Nixon 'bans the box' from most Missouri government employee applications
When Missouri Gov. Jay Nixon “banned the box” for potential state employees, the Show Me State joined a nationwide trend aimed at helping ex-offenders move back into the workforce.
His executive order would remove application questions about criminal history for most state jobs.
There are exceptions for positions where a criminal conviction is disqualifying, such as a bank examiner. “Ban the box” doesn’t necessarily mean that a person’s criminal history won’t come up in the hiring process — it just wouldn’t be placed on a job application.
'The box' refers to check box on many job application forms that is to be marked by applicants who have a criminal record.
Proponents of “ban the box” contend that criminal history application questions work against ex-offenders finding work. Both progressive and conservative politicians have embraced the policy to help keep people who have served time in jail out of jail. (For instance: “Ban the Box” has been strongly embraced by groups like Empower Missouri and the Koch Brothers as well as several GOP governors.)
“Without jobs, former offenders are more likely to become homeless, revert to old patterns of drug abuse and criminal activity. Work can and will change that,” Nixon said at a newss conference in Downtown St. Louis. “Gainful employment is a key factor in promoting rehabilitation and the successful reintegration of former offenders. It’s simple: People who are working are less likely to commit crimes. They’re less likely to return to prison. And they’re more likely to become productive contributing members of societies.”
State Sen. Jamilah Nasheed said Nixon’s executive order provides a “second chance” to thousands of potential employees looking for work — and not just in the urban parts of the state.
“What we’re dealing with in the city of St. Louis in terms of drugs or the drug epidemic, it’s now finding itself a home in the rural areas,” said Nasheed, D-St. Louis. “The heroin epidemic is extremely high right now in the outstate areas. They’re starting to see so many of their young kids who addicted to drugs and get caught with felony charges need that second chance as well.”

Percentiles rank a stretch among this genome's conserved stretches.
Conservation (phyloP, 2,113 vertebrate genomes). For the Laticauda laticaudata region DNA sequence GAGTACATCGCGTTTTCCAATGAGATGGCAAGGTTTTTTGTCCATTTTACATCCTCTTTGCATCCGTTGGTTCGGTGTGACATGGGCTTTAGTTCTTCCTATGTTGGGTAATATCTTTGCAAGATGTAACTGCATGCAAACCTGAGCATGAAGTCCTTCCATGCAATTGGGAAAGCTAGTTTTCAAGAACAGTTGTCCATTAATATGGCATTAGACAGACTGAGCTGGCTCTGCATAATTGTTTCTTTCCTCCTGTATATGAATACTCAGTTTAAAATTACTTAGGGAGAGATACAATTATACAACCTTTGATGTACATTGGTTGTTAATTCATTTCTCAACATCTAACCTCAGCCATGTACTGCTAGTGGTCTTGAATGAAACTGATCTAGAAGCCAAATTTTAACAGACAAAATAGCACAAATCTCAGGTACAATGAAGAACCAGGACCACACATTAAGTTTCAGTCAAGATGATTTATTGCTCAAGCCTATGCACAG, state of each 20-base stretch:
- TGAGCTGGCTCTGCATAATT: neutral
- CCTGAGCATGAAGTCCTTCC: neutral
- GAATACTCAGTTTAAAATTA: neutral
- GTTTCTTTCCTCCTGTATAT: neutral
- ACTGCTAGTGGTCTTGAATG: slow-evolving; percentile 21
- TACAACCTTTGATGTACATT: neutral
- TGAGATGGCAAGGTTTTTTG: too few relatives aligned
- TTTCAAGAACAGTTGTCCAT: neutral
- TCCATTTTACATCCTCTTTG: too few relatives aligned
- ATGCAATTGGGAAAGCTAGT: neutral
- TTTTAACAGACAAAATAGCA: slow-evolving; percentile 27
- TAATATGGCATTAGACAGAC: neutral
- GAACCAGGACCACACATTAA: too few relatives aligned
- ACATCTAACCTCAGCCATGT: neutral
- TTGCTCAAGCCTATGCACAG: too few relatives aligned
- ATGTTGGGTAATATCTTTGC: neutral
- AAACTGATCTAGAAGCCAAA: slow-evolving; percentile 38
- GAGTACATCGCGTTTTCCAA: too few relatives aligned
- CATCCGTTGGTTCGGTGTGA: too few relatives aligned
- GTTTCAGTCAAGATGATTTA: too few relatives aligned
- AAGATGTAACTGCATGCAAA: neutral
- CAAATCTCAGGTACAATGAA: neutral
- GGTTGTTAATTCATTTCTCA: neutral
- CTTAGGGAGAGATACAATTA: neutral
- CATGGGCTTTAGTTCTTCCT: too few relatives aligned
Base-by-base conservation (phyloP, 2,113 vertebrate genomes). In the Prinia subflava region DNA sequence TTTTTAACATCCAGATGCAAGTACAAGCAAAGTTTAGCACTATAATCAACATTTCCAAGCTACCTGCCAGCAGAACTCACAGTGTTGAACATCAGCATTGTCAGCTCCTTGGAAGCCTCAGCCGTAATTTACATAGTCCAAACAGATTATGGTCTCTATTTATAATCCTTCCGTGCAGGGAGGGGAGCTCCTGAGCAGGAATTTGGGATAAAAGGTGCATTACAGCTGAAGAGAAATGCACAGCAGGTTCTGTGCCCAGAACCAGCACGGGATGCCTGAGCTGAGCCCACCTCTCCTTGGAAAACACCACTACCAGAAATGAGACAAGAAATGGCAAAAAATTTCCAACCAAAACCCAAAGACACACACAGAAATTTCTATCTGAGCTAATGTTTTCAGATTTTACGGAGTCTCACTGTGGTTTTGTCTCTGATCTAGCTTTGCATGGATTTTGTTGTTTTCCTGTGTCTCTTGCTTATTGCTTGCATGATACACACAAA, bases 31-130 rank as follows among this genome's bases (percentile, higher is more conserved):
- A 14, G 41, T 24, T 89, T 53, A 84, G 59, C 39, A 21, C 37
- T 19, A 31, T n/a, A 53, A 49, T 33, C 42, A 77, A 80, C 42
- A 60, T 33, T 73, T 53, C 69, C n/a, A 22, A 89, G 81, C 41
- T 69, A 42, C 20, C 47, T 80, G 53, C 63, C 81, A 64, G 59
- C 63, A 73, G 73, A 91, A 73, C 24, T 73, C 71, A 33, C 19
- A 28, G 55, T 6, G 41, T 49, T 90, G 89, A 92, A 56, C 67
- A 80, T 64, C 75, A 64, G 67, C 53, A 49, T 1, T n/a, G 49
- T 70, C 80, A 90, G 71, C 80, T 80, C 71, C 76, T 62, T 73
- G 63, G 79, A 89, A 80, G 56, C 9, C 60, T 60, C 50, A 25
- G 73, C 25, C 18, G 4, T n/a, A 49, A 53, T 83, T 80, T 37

The executive order could help people like Toni Jordan, who spent time in jail more than a decade ago for stealing. She’s part of a group called Let’s Start that provides assistance to women who served time in prison.
She said she wouldn’t be surprised if more private companies voluntarily embraced “ban the box.”
“Once you get your little step in the door, then you’re getting people to come in so the door’s opening wider,” Jordan said. “Because there’s some great people out there with a great wealth of knowledge and great skills that they can offer these different organizations and companies that they could utilize. I would just ask that they give us a chance.”
Not waiting around
Nasheed has sponsored legislation applying “ban the box” to private companies. Nixon, though, said that he didn’t wait on the legislature to act – especially since state government employs tens of thousands of people.
“There have been legislative efforts in the past in both the private and the public sector that have not made it to the finish line,” Nixon said. “I’m not sure whether they will this year or not. But I wasn’t going to wait on history to get here. … Whatever happens legislatively happens. But as the CEO of a workforce of over 50,000, I think it strengthens our state. I think it strengthens opportunity for people who want to turn their lives around. And I think it gives us more applicants for important jobs.”
State Rep. Michael Butler said he had a campaign aide who declined to even apply for jobs because of the question about his criminal history. He said “the box” can be a barrier for ex-offenders to provide the basic necessities for themselves and their families.
“And that box prevents them from feeding their families and from feeding themselves,” Butler said. “Because of the governor, we now have an executive that said ‘no more’ in the state of Missouri. We will not have that box anymore. And I ask all the executives out there in the state of Missouri: Take the governor’s lead. Ban the box in your own organizations and your own companies, and we can solve this problem once and for all.”
But Senate President Pro Tem Ron Richard, R-Joplin, told St. Louis Public Radio's Marshall Griffin that he doubted the legislature would expand "ban the box" to private businesses.
"You know, I think that’s a dangerous precedent," Richard said. "I understand that as something for public employees, but I would hate to do that in my own business. I might be able to swallow it for public (employees), but I wouldn’t want to do that for my own company.”
For now, Nixon says state agencies will begin removing questions asking applicants if they’ve been convicted of a felon or if they’ve spent in jail.
“I think what it’s going to do is open up a much wider pool of talent to choose the important jobs serving the public,” Nixon said. “And I think it will help strengthen both our economy as well as our state.”